If the Sender has received KEM calculated ciphertexts against his last sent public keys: If two weeks has passed since the last new Curve25519 and Frodokem public key generation then those keys are generated and inserted into the message. Every fourth package of new public keys also contains a new mceliece public key. A group send can contain only 1 mceliece public key (due to its 1MB size).
If the Sender has available received public keys from the Receiver: Shared secrets are created and a new curve25519 and required KEM ciphertexts are created. Let State be sender's current state for sending and Shs the calculated hybrid shared secret. Let X be a 96 bytes shake256 result calculated over shared secret Shs and State. The first 32 bytes of X are the new state for sending and next 32 byte blocks are the encryption and mac keys for the message to send. The hybrid key setup is done according to the 'Concatenate hybrid key agreement scheme' of ETSI TS 103 744 V1.1.1. The used received public keys are deleted.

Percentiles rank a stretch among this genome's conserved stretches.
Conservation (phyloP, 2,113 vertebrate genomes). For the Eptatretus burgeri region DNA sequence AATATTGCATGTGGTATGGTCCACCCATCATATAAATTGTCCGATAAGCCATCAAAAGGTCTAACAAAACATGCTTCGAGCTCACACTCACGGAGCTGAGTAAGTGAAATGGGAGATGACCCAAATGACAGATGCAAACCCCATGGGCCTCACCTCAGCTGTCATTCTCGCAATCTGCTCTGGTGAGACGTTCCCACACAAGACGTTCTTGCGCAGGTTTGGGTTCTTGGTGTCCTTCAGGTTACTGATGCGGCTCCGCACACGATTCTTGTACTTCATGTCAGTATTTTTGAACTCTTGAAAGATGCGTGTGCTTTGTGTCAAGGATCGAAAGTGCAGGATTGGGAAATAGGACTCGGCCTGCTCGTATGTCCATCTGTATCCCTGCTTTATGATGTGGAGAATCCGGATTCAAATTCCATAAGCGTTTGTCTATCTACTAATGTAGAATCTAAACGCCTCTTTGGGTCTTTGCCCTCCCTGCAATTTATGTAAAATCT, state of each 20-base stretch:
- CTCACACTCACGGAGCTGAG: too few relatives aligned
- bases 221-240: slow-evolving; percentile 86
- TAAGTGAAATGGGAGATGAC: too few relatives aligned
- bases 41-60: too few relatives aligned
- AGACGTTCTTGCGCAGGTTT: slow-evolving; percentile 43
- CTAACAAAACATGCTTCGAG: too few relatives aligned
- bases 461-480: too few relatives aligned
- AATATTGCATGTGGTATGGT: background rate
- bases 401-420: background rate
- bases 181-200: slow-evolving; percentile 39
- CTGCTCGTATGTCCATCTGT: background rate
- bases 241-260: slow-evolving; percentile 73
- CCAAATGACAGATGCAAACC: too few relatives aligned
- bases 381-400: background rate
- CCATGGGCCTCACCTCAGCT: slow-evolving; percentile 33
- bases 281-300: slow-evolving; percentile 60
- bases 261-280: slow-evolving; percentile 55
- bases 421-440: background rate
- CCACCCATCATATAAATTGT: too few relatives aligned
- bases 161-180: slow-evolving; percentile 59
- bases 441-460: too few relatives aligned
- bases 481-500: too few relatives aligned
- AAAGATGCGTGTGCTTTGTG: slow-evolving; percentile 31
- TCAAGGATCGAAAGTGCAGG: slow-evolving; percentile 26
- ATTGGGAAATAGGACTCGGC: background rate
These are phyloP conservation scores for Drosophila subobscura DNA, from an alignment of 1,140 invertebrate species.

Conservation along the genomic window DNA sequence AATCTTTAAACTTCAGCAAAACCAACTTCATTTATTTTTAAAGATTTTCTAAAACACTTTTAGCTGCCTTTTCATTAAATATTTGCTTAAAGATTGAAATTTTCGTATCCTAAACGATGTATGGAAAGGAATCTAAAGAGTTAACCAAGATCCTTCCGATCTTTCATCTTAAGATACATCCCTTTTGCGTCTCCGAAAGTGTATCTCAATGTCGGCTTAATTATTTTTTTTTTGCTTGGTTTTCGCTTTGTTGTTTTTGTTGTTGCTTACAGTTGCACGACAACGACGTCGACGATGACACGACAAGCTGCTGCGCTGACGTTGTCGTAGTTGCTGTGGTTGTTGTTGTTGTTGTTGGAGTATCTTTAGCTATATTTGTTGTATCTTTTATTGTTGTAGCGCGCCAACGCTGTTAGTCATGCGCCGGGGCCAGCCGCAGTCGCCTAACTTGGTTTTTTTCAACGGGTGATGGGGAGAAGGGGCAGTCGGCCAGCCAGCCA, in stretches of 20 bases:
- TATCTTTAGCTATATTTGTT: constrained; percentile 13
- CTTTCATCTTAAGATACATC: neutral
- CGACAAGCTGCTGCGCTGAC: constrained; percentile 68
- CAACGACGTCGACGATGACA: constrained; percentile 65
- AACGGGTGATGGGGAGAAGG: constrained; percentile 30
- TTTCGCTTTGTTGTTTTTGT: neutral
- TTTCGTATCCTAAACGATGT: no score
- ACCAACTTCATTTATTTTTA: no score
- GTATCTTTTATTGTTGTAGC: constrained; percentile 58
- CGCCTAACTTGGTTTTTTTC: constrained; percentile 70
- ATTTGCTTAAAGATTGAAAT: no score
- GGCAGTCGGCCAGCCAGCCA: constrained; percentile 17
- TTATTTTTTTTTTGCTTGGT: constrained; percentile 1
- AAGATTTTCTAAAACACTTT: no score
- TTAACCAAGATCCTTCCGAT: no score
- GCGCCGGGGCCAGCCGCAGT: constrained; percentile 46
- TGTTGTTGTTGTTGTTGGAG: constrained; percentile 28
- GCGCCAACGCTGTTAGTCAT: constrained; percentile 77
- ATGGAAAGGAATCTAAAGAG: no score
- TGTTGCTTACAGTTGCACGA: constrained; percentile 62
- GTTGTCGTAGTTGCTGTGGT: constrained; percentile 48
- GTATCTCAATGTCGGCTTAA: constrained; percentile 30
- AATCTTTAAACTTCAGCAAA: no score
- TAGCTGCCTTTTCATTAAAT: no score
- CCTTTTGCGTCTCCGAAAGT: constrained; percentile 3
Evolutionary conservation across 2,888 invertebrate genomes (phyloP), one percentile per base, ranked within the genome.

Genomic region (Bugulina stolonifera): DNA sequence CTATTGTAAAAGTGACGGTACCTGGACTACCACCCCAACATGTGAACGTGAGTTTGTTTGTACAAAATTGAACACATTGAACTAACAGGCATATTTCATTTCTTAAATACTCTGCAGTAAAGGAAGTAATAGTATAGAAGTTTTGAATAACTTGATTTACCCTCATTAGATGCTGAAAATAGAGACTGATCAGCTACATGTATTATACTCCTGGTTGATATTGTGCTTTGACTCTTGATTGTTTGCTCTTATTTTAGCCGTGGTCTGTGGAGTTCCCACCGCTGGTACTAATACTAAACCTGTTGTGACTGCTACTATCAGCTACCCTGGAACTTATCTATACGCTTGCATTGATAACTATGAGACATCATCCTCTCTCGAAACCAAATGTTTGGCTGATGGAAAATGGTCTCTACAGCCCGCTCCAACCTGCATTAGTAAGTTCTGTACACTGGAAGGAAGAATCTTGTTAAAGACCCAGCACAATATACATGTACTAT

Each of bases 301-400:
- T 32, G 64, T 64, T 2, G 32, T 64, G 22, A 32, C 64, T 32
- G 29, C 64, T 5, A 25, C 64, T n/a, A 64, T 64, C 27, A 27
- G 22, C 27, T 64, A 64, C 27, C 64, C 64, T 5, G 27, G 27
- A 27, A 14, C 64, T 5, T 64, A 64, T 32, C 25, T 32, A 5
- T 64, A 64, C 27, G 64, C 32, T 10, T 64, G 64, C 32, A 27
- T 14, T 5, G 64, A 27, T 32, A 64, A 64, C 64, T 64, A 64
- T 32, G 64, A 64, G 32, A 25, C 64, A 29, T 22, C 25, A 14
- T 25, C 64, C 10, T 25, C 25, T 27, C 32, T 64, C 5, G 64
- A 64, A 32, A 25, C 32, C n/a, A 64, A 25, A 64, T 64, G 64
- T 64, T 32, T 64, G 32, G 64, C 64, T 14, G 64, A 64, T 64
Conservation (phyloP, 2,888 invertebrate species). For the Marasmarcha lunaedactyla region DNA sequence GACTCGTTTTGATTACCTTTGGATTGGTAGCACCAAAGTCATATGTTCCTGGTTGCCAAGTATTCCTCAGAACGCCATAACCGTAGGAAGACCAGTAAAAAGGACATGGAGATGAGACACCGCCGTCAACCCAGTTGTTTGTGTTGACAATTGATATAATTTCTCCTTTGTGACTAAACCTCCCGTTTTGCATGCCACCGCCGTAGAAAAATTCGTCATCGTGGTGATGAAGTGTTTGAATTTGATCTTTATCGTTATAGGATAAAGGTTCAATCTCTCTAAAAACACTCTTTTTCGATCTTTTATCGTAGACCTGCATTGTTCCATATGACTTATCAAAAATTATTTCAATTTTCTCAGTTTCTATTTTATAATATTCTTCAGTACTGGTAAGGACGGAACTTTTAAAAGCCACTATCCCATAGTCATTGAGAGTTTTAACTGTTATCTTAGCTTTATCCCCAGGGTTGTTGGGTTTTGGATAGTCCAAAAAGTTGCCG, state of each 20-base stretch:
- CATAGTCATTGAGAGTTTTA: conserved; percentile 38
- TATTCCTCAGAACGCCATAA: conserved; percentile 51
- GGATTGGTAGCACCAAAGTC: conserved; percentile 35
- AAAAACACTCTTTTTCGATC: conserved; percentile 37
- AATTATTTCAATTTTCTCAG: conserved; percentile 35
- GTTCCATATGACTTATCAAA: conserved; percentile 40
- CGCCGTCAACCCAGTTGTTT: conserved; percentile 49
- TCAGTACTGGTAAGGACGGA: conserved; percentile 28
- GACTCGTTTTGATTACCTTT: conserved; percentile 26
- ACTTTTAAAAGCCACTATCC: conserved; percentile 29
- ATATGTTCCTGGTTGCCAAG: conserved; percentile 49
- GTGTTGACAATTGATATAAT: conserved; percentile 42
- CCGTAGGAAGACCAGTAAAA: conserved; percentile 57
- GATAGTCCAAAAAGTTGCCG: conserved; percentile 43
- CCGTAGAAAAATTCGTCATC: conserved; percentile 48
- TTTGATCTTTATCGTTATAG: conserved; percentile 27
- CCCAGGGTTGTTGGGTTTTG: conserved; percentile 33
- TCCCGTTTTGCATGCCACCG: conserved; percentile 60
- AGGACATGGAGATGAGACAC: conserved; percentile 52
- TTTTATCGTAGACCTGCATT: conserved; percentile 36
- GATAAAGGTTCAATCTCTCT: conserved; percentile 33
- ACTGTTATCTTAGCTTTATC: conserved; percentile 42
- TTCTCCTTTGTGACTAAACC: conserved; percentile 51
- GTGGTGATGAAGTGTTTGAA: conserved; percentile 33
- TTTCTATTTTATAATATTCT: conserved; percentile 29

If the Sender has no public keys available from the Receiver: Let X be a 96 bytes shake256 result calculated over the State. The first 32 bytes of X are the new state for sending and next 32 byte blocks are the encryption and mac keys for the message to send.
The message is signed if no messages have been received from the message’s Receiver otherwise there are only macs.